As for his essential Twitter and Facebook posts, his blog, and his contributions to the press, these are all dealt with by his attractive young personal assistant Petra. It is an ideal world for Grafton, neither having to write his tweets or speeches, nor to read them when they appear. But others do, or are purported to. Ã¢â‚¬ËœGrafton, almost everything you say on Facebook gets hundreds and thousands of likes.Ã¢â‚¬â„¢ This is achieved by the university paying Indian companies to get half a million people to say they like his posts.
Petra’s naked charms are revealed towards the end of the book when she attempts to engage in some sex therapy with Grafton. Earlier Grafton is painted in the nude , the female artist naked, Grafton himself clothed. A couple of naked trainee pole-dancers disport themselves in his house. 2015 was the year in which Murdoch’s ‘Sun’ newspaper called an end to its topless page three female persons, and Hugh Hefner accepted that nudes were no longer to feature in Playboy. But Fitzgerald and McFadyen refuse to surrender to the pressures of political correctness, and there is no shortage of female nakedness in Grafton’s world.
But in the interests of balance, and Fitzgerald and McFadyen know the importance of that in modern media, Grafton is operated on for prostate cancer and ends up impotent. In an attempt to resuscitate his hopes of sexual performance, he volunteers as a subject to an experimental drug trial underway at the university, supervised by Professor Horton, Grafton’s long time patron, a shadowy figure involved in the security services of the secret state.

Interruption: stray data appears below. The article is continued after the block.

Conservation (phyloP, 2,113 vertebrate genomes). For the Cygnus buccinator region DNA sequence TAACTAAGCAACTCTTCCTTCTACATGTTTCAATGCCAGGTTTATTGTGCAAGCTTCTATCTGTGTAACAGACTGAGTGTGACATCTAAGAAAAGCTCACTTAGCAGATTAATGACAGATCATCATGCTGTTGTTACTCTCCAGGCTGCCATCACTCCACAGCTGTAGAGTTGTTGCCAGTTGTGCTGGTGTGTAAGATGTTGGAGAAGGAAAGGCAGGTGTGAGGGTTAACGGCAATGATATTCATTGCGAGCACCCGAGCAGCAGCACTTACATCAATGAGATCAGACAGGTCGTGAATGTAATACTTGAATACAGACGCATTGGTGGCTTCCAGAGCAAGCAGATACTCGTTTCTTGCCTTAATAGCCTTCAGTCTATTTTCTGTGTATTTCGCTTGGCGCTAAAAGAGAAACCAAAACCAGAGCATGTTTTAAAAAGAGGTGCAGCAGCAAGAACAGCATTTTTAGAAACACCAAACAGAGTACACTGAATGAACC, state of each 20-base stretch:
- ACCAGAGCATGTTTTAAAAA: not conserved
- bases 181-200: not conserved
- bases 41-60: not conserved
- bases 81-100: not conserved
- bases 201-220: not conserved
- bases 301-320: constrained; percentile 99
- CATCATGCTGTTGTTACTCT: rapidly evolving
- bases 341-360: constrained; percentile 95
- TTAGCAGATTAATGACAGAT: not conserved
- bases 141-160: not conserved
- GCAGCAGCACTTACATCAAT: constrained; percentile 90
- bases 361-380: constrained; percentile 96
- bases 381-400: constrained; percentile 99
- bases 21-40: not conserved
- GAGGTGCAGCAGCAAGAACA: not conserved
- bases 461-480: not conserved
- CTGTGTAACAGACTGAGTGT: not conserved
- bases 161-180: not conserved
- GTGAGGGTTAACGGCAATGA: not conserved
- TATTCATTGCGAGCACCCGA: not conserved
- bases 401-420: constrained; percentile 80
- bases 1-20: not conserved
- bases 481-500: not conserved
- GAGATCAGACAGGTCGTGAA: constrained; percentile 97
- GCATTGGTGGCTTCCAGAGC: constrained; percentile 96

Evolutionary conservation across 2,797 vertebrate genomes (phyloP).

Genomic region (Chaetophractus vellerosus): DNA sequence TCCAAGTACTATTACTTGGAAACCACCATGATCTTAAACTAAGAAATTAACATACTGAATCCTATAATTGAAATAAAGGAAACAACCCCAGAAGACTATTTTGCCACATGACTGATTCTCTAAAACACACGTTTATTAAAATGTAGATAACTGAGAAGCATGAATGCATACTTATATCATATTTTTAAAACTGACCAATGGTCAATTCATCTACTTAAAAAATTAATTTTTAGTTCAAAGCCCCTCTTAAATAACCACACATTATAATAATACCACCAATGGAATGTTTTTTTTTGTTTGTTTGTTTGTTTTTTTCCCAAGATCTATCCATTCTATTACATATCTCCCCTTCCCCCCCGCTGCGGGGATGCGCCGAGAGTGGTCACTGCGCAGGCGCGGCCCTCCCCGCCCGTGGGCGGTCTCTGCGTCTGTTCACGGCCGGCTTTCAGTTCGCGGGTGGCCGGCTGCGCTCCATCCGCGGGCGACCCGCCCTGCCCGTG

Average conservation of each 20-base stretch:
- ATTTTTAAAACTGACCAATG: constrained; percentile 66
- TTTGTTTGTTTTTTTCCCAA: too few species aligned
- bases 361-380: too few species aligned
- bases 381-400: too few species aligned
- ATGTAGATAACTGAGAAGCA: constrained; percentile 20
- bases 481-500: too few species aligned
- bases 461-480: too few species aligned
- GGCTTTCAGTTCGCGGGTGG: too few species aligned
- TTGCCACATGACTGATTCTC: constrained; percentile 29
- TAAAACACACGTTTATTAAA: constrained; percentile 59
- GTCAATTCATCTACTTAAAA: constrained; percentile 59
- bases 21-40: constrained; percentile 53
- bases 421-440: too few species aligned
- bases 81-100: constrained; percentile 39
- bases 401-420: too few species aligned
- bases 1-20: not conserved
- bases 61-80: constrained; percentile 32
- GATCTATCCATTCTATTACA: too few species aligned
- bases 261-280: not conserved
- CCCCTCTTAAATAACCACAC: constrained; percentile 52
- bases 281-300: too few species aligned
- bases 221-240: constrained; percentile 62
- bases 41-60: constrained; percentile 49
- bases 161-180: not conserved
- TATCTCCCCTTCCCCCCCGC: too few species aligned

In addition there are bikie gangs (and the attempt to outlaw them), a bat borne virus that turns people into werewolves, and an attempt to assassinate the prime minister, the hugely obese former lover of Grafton’s, now turned lesbian, possibly as a result of his earlier attentions. On the margins lurk unlikely figures like Bevan Fudd, Tim Flummery and Judy Gillies. We see a large display of French Empire clocks in the National Museum of Labour and Unionism, a small part of the collection of former Prime Minister Kent Pauling’s collection. A ceiling fresco depicts the creation of the Modern Party showing Edmund Goss Whitman, naked and swathed in a cloud, arm outstretched, handing a cappuccino to a muscular board shorts-wearing Adam.
The book is delightfully awash with such verbal and visual innuendoes and insights. No doubt offensive to many readers, and cheerfully excessive in its scattergun satire, ‘Going Out Backwards’ is a most engaging and readable romp, marvellously combining McFadyen’s comic skill as creator of the Comedy Company and Fitzgerald’s somewhat more tragic expertise as a professor of History and Politics, and political columnist for the ‘Weekend Australian.’ They have produced an appallingly undeniable vision of the way we live now.
Michael Wilding’s latest books are ‘Wild Bleak Bohemia: Marcus Clarke, Adam Lindsay Gordon and Henry Kendall: A Documentary’ (reviewed in Quadrant, March 2015), winner of the 2015 Colin Roderick Award, and a memoir, ‘Growing Wild’ (Australian Scholarly Publishing). He is emeritus professor of English and Australian Literature at the University of Sydney.
Quadrant Magazine, December 2015, Vol LIX, Number 12, No 522.